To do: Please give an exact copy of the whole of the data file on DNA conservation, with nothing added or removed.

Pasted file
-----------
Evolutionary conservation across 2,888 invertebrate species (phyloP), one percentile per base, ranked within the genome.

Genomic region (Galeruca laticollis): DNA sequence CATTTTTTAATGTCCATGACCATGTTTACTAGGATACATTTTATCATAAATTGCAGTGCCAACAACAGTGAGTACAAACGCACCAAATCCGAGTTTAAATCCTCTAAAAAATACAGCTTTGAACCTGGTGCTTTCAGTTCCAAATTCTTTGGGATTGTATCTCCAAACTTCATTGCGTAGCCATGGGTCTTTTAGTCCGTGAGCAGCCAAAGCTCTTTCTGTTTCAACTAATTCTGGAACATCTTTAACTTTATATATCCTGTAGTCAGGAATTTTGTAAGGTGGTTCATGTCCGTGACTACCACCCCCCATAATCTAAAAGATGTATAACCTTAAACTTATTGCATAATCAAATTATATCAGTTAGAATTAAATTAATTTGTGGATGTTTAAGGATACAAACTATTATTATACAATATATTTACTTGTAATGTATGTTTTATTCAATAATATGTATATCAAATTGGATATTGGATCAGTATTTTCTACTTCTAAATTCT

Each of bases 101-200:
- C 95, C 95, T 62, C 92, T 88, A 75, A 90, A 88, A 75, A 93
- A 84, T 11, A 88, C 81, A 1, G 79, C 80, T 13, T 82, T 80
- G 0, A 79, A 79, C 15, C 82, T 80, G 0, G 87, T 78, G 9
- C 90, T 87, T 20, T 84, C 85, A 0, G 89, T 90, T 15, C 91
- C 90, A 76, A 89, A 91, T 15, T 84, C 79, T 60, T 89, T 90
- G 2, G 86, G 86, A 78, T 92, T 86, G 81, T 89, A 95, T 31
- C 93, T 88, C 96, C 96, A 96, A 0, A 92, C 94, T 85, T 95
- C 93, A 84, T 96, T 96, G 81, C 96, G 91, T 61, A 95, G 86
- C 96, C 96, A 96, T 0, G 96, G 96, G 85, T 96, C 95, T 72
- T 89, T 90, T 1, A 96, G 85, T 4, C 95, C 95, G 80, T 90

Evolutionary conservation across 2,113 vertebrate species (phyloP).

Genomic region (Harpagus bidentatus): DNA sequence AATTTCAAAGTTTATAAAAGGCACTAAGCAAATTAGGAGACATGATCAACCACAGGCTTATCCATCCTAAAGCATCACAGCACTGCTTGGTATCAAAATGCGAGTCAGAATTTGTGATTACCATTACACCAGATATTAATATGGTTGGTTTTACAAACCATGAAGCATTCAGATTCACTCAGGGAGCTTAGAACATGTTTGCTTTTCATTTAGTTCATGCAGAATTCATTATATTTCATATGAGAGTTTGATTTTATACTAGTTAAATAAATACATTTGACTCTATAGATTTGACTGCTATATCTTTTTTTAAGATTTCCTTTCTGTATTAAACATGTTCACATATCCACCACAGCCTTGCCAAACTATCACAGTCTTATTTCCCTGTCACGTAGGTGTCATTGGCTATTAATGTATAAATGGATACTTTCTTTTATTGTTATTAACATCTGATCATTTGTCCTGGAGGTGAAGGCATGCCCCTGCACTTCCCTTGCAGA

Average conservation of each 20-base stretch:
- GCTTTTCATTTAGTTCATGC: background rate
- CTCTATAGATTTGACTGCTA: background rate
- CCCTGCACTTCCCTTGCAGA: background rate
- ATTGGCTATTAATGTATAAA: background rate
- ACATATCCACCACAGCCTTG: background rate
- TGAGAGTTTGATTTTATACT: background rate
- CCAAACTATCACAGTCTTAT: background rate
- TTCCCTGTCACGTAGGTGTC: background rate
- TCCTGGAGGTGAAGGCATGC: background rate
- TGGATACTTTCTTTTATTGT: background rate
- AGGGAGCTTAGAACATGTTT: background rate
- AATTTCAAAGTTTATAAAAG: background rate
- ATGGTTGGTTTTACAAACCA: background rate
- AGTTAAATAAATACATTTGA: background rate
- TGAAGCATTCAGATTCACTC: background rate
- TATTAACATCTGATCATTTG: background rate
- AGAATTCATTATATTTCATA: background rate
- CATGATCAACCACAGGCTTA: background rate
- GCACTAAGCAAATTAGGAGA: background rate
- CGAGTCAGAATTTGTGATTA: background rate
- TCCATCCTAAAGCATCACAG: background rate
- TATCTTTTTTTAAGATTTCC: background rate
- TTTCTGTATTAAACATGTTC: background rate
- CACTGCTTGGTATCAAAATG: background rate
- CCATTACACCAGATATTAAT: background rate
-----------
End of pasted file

Evolutionary conservation across 2,888 invertebrate species (phyloP), one percentile per base, ranked within the genome.

Genomic region (Galeruca laticollis): DNA sequence CATTTTTTAATGTCCATGACCATGTTTACTAGGATACATTTTATCATAAATTGCAGTGCCAACAACAGTGAGTACAAACGCACCAAATCCGAGTTTAAATCCTCTAAAAAATACAGCTTTGAACCTGGTGCTTTCAGTTCCAAATTCTTTGGGATTGTATCTCCAAACTTCATTGCGTAGCCATGGGTCTTTTAGTCCGTGAGCAGCCAAAGCTCTTTCTGTTTCAACTAATTCTGGAACATCTTTAACTTTATATATCCTGTAGTCAGGAATTTTGTAAGGTGGTTCATGTCCGTGACTACCACCCCCCATAATCTAAAAGATGTATAACCTTAAACTTATTGCATAATCAAATTATATCAGTTAGAATTAAATTAATTTGTGGATGTTTAAGGATACAAACTATTATTATACAATATATTTACTTGTAATGTATGTTTTATTCAATAATATGTATATCAAATTGGATATTGGATCAGTATTTTCTACTTCTAAATTCT

Each of bases 101-200:
- C 95, C 95, T 62, C 92, T 88, A 75, A 90, A 88, A 75, A 93
- A 84, T 11, A 88, C 81, A 1, G 79, C 80, T 13, T 82, T 80
- G 0, A 79, A 79, C 15, C 82, T 80, G 0, G 87, T 78, G 9
- C 90, T 87, T 20, T 84, C 85, A 0, G 89, T 90, T 15, C 91
- C 90, A 76, A 89, A 91, T 15, T 84, C 79, T 60, T 89, T 90
- G 2, G 86, G 86, A 78, T 92, T 86, G 81, T 89, A 95, T 31
- C 93, T 88, C 96, C 96, A 96, A 0, A 92, C 94, T 85, T 95
- C 93, A 84, T 96, T 96, G 81, C 96, G 91, T 61, A 95, G 86
- C 96, C 96, A 96, T 0, G 96, G 96, G 85, T 96, C 95, T 72
- T 89, T 90, T 1, A 96, G 85, T 4, C 95, C 95, G 80, T 90

Evolutionary conservation across 2,113 vertebrate species (phyloP).

Genomic region (Harpagus bidentatus): DNA sequence AATTTCAAAGTTTATAAAAGGCACTAAGCAAATTAGGAGACATGATCAACCACAGGCTTATCCATCCTAAAGCATCACAGCACTGCTTGGTATCAAAATGCGAGTCAGAATTTGTGATTACCATTACACCAGATATTAATATGGTTGGTTTTACAAACCATGAAGCATTCAGATTCACTCAGGGAGCTTAGAACATGTTTGCTTTTCATTTAGTTCATGCAGAATTCATTATATTTCATATGAGAGTTTGATTTTATACTAGTTAAATAAATACATTTGACTCTATAGATTTGACTGCTATATCTTTTTTTAAGATTTCCTTTCTGTATTAAACATGTTCACATATCCACCACAGCCTTGCCAAACTATCACAGTCTTATTTCCCTGTCACGTAGGTGTCATTGGCTATTAATGTATAAATGGATACTTTCTTTTATTGTTATTAACATCTGATCATTTGTCCTGGAGGTGAAGGCATGCCCCTGCACTTCCCTTGCAGA

Average conservation of each 20-base stretch:
- GCTTTTCATTTAGTTCATGC: background rate
- CTCTATAGATTTGACTGCTA: background rate
- CCCTGCACTTCCCTTGCAGA: background rate
- ATTGGCTATTAATGTATAAA: background rate
- ACATATCCACCACAGCCTTG: background rate
- TGAGAGTTTGATTTTATACT: background rate
- CCAAACTATCACAGTCTTAT: background rate
- TTCCCTGTCACGTAGGTGTC: background rate
- TCCTGGAGGTGAAGGCATGC: background rate
- TGGATACTTTCTTTTATTGT: background rate
- AGGGAGCTTAGAACATGTTT: background rate
- AATTTCAAAGTTTATAAAAG: background rate
- ATGGTTGGTTTTACAAACCA: background rate
- AGTTAAATAAATACATTTGA: background rate
- TGAAGCATTCAGATTCACTC: background rate
- TATTAACATCTGATCATTTG: background rate
- AGAATTCATTATATTTCATA: background rate
- CATGATCAACCACAGGCTTA: background rate
- GCACTAAGCAAATTAGGAGA: background rate
- CGAGTCAGAATTTGTGATTA: background rate
- TCCATCCTAAAGCATCACAG: background rate
- TATCTTTTTTTAAGATTTCC: background rate
- TTTCTGTATTAAACATGTTC: background rate
- CACTGCTTGGTATCAAAATG: background rate
- CCATTACACCAGATATTAAT: background rate